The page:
Christmas 2016 was particularly difficult. We were weary and on the verge of despair. While we continued to hold out hope that “a change would come,” we were deeply dispirited. Hopelessness is a unique, quiet terror that sucks the spirit dry and we were beginning to feel it. That year, I climbed up to the attic, down to the basement, and out to the shed, repeating the practiced discipline of retrieving the holiday decorations in preparation for the season. To say that my heart wasn’t in it is a gross understatement. I railed at the gods, beseeched God, and wondered “Is this karma? Maybe my fate?” I screamed “THERE IS NOTHING MORE THAT I KNOW TO DO. then whispered thereisnothingmorethatIknowtodo.”

I sought an answer. Oh, we had pursued many, many pathways for solutions, none of which worked. I was beyond that. I was deep into the existential “Why?” The one word that persists after all others are exhausted.

That year, while I went through the motions of decorating our massive old country house/inn, played the seasonal music, and lit the candles, my spirit was depleted. I called my sister. Of course I called my sister. Many times. Just as many times, I said, “I think I need to cancel the family Christmas this year. I just don’t have it in me. I’m sorry. I just can’t.” All the while my eternal “Yes” was doing battle with my despair. I so wanted my “Yes” to prevail, in spite of everything.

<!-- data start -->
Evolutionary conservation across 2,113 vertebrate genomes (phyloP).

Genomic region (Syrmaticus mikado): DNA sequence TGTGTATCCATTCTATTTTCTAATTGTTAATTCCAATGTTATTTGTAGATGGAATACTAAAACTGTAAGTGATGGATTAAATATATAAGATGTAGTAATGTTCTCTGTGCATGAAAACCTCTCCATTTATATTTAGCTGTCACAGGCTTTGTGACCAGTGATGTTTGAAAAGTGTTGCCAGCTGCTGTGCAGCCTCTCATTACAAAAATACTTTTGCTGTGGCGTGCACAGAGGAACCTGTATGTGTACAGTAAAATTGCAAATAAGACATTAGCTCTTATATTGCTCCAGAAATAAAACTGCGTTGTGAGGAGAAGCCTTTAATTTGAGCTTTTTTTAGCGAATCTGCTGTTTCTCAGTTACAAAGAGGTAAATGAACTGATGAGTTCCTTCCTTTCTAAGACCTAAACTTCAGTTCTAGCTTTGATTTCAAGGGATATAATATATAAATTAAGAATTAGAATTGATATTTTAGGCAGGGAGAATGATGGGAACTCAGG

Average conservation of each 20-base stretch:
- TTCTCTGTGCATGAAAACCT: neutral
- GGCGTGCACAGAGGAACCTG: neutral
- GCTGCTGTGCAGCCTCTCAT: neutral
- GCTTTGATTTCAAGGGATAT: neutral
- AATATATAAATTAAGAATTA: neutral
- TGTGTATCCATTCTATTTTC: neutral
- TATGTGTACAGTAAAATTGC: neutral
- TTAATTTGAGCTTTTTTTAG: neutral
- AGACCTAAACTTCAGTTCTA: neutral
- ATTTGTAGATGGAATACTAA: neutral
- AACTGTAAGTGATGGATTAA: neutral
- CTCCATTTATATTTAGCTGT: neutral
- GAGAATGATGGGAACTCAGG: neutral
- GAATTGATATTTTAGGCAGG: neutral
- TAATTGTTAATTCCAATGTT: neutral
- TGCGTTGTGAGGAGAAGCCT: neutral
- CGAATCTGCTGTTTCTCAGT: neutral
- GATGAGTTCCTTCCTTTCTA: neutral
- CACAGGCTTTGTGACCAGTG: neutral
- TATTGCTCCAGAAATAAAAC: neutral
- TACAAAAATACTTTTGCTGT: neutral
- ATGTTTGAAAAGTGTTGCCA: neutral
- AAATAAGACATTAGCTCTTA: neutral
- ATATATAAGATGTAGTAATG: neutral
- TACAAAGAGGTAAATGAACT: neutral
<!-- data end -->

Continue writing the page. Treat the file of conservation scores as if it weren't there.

“We can order pizza. It doesn’t matter. We will come. We will be there.”

I called my friend, collector, deep thinker, and utterly unique friend, Lynda.

“I will come. I will be there. With cookies.”

The circle of loving support grew. Everyone who possibly could, came to be there with us.

In the end, emboldened with love and the firecracker of hope it ignited, I didn’t order the pizza. I made the dishes I had made the previous 25 years for our family Christmas and we carried on. We put on our elf hats, sang The Twelve Days of Christmas, and rocked the Yankee Swap, a not-to-be-missed tradition, worthy of a post.

We carried on in spite of our despair.

We carried on because of our despair.

We carried on because as long as there is love, there is a light that can be rekindled.

If your 2019 Christmas is anything like my 2016 Christmas, know that I know. Your feelings are real and they are valid. Know also, that the simple act of reaching out from that rawness to those who love you no matter what may be all you need to keep that fire within lit. It doesn’t change the situation, provide a solution, or answer the eternal “Why?” but if it keeps your light alive, know this: you will carry on. Come what may.

3 thoughts on “A Light in the Darkness

  1. Thank you Jean Marie. A beautiful recounting of despair to joy. Noticed you were not on the Communico party guest list. We are also going to miss it. How times have changed!


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